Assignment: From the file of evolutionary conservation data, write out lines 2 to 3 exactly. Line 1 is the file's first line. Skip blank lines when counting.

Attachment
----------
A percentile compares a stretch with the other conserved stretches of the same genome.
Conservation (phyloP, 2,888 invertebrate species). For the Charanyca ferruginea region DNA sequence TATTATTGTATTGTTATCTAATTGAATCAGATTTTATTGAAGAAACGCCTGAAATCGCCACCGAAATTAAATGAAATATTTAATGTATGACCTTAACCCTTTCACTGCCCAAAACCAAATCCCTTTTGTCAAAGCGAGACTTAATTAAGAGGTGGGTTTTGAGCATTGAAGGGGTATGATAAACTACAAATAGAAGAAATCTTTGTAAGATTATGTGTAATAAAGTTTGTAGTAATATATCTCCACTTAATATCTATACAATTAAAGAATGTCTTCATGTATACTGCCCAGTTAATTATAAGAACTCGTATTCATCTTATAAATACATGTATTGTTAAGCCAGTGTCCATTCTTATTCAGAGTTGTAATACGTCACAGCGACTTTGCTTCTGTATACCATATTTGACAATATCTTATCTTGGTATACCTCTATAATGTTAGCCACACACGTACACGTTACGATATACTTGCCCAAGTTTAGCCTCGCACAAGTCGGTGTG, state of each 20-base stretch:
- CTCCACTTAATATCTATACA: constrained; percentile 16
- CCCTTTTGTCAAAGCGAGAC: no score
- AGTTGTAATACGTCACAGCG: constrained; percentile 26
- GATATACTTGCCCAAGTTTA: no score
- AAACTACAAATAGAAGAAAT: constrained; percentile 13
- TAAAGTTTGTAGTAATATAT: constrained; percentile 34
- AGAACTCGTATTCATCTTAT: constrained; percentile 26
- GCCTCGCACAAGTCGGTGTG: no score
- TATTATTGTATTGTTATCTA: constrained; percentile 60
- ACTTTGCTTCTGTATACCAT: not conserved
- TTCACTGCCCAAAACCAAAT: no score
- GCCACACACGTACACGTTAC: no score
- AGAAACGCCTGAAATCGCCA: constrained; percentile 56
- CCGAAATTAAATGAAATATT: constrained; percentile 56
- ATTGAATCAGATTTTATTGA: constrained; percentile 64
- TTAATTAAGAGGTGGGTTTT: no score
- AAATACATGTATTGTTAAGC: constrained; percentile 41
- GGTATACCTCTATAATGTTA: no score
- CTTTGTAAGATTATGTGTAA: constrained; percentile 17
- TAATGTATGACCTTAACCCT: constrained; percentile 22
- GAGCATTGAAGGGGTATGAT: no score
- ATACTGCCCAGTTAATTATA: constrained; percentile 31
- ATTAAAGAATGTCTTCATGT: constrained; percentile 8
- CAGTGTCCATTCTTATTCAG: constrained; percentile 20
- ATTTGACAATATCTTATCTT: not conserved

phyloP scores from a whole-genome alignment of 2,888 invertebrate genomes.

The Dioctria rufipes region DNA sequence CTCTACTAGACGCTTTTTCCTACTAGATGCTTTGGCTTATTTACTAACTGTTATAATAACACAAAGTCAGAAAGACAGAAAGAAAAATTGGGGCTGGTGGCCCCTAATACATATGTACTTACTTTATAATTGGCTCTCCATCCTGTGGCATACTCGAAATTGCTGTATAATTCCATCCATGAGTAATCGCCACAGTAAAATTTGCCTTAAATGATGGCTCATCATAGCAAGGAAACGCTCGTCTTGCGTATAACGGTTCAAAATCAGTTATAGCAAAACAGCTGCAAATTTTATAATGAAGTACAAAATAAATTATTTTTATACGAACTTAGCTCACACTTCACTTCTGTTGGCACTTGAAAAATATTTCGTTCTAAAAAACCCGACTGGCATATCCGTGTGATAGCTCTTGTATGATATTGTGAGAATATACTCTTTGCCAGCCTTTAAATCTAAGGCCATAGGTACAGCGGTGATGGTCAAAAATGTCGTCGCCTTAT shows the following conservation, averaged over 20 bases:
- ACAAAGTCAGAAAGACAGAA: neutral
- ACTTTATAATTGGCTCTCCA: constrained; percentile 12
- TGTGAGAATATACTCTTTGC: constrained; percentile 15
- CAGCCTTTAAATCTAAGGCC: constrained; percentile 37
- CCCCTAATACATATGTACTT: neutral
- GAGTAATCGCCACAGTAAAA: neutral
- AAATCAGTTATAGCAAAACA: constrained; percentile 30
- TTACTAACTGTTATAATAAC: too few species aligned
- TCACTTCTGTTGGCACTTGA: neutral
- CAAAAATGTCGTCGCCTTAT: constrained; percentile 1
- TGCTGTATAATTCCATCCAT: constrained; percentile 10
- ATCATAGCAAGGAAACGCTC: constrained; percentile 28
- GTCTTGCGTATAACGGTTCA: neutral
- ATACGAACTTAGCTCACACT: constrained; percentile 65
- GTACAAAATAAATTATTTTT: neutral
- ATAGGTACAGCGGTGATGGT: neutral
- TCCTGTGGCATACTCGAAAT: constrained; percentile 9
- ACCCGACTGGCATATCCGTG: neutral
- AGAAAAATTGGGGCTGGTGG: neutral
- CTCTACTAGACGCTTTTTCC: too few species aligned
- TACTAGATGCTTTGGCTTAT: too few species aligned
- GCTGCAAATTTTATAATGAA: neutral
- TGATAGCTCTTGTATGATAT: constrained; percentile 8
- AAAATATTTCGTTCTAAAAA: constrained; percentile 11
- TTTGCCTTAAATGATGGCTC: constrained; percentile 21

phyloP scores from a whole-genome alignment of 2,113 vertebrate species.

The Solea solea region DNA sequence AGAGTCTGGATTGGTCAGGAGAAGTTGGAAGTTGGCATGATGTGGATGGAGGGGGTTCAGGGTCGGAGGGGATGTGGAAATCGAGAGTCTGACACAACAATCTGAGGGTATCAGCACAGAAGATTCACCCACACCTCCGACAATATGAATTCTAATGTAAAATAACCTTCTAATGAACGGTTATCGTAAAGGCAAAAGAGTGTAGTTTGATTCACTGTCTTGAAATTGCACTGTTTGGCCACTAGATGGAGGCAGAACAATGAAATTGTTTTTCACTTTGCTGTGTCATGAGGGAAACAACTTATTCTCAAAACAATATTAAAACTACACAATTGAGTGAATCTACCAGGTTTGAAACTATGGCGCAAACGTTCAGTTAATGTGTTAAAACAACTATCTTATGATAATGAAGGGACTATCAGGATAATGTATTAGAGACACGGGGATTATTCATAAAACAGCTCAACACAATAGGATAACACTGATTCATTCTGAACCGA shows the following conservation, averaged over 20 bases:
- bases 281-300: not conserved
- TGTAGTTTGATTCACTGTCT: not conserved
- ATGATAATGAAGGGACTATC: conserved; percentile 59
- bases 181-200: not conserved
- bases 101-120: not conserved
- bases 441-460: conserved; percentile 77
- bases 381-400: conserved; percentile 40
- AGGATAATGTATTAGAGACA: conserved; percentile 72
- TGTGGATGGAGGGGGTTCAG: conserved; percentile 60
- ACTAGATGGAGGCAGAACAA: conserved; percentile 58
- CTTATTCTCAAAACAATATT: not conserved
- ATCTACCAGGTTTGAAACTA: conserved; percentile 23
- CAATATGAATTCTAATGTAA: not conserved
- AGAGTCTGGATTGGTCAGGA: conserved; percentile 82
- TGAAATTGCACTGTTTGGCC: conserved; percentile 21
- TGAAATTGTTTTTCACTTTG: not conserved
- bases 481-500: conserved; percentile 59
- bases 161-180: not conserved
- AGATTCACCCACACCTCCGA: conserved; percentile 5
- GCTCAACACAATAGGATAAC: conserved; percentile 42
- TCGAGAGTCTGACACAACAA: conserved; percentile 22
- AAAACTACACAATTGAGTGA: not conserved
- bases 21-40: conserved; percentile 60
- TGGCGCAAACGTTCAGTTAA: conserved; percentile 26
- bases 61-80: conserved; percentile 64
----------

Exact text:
Conservation (phyloP, 2,888 invertebrate species). For the Charanyca ferruginea region DNA sequence TATTATTGTATTGTTATCTAATTGAATCAGATTTTATTGAAGAAACGCCTGAAATCGCCACCGAAATTAAATGAAATATTTAATGTATGACCTTAACCCTTTCACTGCCCAAAACCAAATCCCTTTTGTCAAAGCGAGACTTAATTAAGAGGTGGGTTTTGAGCATTGAAGGGGTATGATAAACTACAAATAGAAGAAATCTTTGTAAGATTATGTGTAATAAAGTTTGTAGTAATATATCTCCACTTAATATCTATACAATTAAAGAATGTCTTCATGTATACTGCCCAGTTAATTATAAGAACTCGTATTCATCTTATAAATACATGTATTGTTAAGCCAGTGTCCATTCTTATTCAGAGTTGTAATACGTCACAGCGACTTTGCTTCTGTATACCATATTTGACAATATCTTATCTTGGTATACCTCTATAATGTTAGCCACACACGTACACGTTACGATATACTTGCCCAAGTTTAGCCTCGCACAAGTCGGTGTG, state of each 20-base stretch:
- CTCCACTTAATATCTATACA: constrained; percentile 16